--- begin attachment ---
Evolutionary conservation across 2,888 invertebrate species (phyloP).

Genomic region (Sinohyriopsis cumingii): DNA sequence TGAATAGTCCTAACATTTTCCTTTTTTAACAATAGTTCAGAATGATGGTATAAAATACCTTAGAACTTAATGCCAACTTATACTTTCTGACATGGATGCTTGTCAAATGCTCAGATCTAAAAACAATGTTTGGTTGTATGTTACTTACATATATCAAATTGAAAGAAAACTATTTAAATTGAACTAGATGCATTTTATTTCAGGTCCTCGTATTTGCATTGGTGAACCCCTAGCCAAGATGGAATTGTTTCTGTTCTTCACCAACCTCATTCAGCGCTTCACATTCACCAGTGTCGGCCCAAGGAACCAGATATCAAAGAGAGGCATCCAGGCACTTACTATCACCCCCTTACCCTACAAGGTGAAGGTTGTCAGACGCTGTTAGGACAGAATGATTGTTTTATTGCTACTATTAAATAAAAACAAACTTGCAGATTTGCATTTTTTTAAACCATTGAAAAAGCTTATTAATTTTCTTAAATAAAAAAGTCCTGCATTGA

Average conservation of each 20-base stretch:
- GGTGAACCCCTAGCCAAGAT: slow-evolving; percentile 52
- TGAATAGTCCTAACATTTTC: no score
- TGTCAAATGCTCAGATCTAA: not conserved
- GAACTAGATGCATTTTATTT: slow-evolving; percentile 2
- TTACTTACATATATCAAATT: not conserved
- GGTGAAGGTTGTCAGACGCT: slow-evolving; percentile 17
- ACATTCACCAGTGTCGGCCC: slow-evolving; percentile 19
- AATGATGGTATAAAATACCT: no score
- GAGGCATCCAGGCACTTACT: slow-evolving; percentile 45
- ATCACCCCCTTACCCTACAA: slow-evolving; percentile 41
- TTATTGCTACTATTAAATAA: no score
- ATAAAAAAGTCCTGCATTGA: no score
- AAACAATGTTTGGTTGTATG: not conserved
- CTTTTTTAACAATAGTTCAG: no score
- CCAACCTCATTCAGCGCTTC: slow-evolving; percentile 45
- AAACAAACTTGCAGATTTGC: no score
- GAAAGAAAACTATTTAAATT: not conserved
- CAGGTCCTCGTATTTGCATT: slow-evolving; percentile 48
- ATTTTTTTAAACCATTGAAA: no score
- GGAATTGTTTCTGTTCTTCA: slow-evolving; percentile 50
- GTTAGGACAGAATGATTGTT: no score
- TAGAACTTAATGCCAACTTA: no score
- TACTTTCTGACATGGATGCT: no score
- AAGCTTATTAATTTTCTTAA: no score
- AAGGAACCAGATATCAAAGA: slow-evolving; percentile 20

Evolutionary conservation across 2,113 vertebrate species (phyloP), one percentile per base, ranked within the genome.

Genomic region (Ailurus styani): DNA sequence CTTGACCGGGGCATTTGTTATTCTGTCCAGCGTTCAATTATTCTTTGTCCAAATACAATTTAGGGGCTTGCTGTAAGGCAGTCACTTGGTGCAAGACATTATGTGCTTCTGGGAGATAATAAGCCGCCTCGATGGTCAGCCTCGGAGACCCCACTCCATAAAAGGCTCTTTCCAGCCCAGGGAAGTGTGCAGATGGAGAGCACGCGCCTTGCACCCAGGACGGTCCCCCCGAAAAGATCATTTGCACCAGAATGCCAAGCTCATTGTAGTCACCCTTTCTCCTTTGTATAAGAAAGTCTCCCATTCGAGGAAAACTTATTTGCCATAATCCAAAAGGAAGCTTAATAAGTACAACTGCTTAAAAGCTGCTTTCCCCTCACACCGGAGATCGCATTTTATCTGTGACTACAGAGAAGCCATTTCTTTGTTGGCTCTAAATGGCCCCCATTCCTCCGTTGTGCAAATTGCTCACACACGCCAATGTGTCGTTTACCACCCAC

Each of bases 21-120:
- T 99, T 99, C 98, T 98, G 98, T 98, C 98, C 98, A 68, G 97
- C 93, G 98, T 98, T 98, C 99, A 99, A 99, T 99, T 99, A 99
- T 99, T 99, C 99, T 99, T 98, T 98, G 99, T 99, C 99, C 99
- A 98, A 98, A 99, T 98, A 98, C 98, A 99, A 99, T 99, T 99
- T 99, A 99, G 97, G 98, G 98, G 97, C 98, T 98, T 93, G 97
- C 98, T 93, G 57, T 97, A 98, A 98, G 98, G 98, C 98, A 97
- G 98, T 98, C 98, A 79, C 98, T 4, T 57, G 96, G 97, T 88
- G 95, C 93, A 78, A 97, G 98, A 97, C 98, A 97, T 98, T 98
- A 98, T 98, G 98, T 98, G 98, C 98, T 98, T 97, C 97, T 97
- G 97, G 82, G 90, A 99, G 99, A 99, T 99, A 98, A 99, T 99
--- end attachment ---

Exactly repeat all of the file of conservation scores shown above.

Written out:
Evolutionary conservation across 2,888 invertebrate species (phyloP).

Genomic region (Sinohyriopsis cumingii): DNA sequence TGAATAGTCCTAACATTTTCCTTTTTTAACAATAGTTCAGAATGATGGTATAAAATACCTTAGAACTTAATGCCAACTTATACTTTCTGACATGGATGCTTGTCAAATGCTCAGATCTAAAAACAATGTTTGGTTGTATGTTACTTACATATATCAAATTGAAAGAAAACTATTTAAATTGAACTAGATGCATTTTATTTCAGGTCCTCGTATTTGCATTGGTGAACCCCTAGCCAAGATGGAATTGTTTCTGTTCTTCACCAACCTCATTCAGCGCTTCACATTCACCAGTGTCGGCCCAAGGAACCAGATATCAAAGAGAGGCATCCAGGCACTTACTATCACCCCCTTACCCTACAAGGTGAAGGTTGTCAGACGCTGTTAGGACAGAATGATTGTTTTATTGCTACTATTAAATAAAAACAAACTTGCAGATTTGCATTTTTTTAAACCATTGAAAAAGCTTATTAATTTTCTTAAATAAAAAAGTCCTGCATTGA

Average conservation of each 20-base stretch:
- GGTGAACCCCTAGCCAAGAT: slow-evolving; percentile 52
- TGAATAGTCCTAACATTTTC: no score
- TGTCAAATGCTCAGATCTAA: not conserved
- GAACTAGATGCATTTTATTT: slow-evolving; percentile 2
- TTACTTACATATATCAAATT: not conserved
- GGTGAAGGTTGTCAGACGCT: slow-evolving; percentile 17
- ACATTCACCAGTGTCGGCCC: slow-evolving; percentile 19
- AATGATGGTATAAAATACCT: no score
- GAGGCATCCAGGCACTTACT: slow-evolving; percentile 45
- ATCACCCCCTTACCCTACAA: slow-evolving; percentile 41
- TTATTGCTACTATTAAATAA: no score
- ATAAAAAAGTCCTGCATTGA: no score
- AAACAATGTTTGGTTGTATG: not conserved
- CTTTTTTAACAATAGTTCAG: no score
- CCAACCTCATTCAGCGCTTC: slow-evolving; percentile 45
- AAACAAACTTGCAGATTTGC: no score
- GAAAGAAAACTATTTAAATT: not conserved
- CAGGTCCTCGTATTTGCATT: slow-evolving; percentile 48
- ATTTTTTTAAACCATTGAAA: no score
- GGAATTGTTTCTGTTCTTCA: slow-evolving; percentile 50
- GTTAGGACAGAATGATTGTT: no score
- TAGAACTTAATGCCAACTTA: no score
- TACTTTCTGACATGGATGCT: no score
- AAGCTTATTAATTTTCTTAA: no score
- AAGGAACCAGATATCAAAGA: slow-evolving; percentile 20

Evolutionary conservation across 2,113 vertebrate species (phyloP), one percentile per base, ranked within the genome.

Genomic region (Ailurus styani): DNA sequence CTTGACCGGGGCATTTGTTATTCTGTCCAGCGTTCAATTATTCTTTGTCCAAATACAATTTAGGGGCTTGCTGTAAGGCAGTCACTTGGTGCAAGACATTATGTGCTTCTGGGAGATAATAAGCCGCCTCGATGGTCAGCCTCGGAGACCCCACTCCATAAAAGGCTCTTTCCAGCCCAGGGAAGTGTGCAGATGGAGAGCACGCGCCTTGCACCCAGGACGGTCCCCCCGAAAAGATCATTTGCACCAGAATGCCAAGCTCATTGTAGTCACCCTTTCTCCTTTGTATAAGAAAGTCTCCCATTCGAGGAAAACTTATTTGCCATAATCCAAAAGGAAGCTTAATAAGTACAACTGCTTAAAAGCTGCTTTCCCCTCACACCGGAGATCGCATTTTATCTGTGACTACAGAGAAGCCATTTCTTTGTTGGCTCTAAATGGCCCCCATTCCTCCGTTGTGCAAATTGCTCACACACGCCAATGTGTCGTTTACCACCCAC

Each of bases 21-120:
- T 99, T 99, C 98, T 98, G 98, T 98, C 98, C 98, A 68, G 97
- C 93, G 98, T 98, T 98, C 99, A 99, A 99, T 99, T 99, A 99
- T 99, T 99, C 99, T 99, T 98, T 98, G 99, T 99, C 99, C 99
- A 98, A 98, A 99, T 98, A 98, C 98, A 99, A 99, T 99, T 99
- T 99, A 99, G 97, G 98, G 98, G 97, C 98, T 98, T 93, G 97
- C 98, T 93, G 57, T 97, A 98, A 98, G 98, G 98, C 98, A 97
- G 98, T 98, C 98, A 79, C 98, T 4, T 57, G 96, G 97, T 88
- G 95, C 93, A 78, A 97, G 98, A 97, C 98, A 97, T 98, T 98
- A 98, T 98, G 98, T 98, G 98, C 98, T 98, T 97, C 97, T 97
- G 97, G 82, G 90, A 99, G 99, A 99, T 99, A 98, A 99, T 99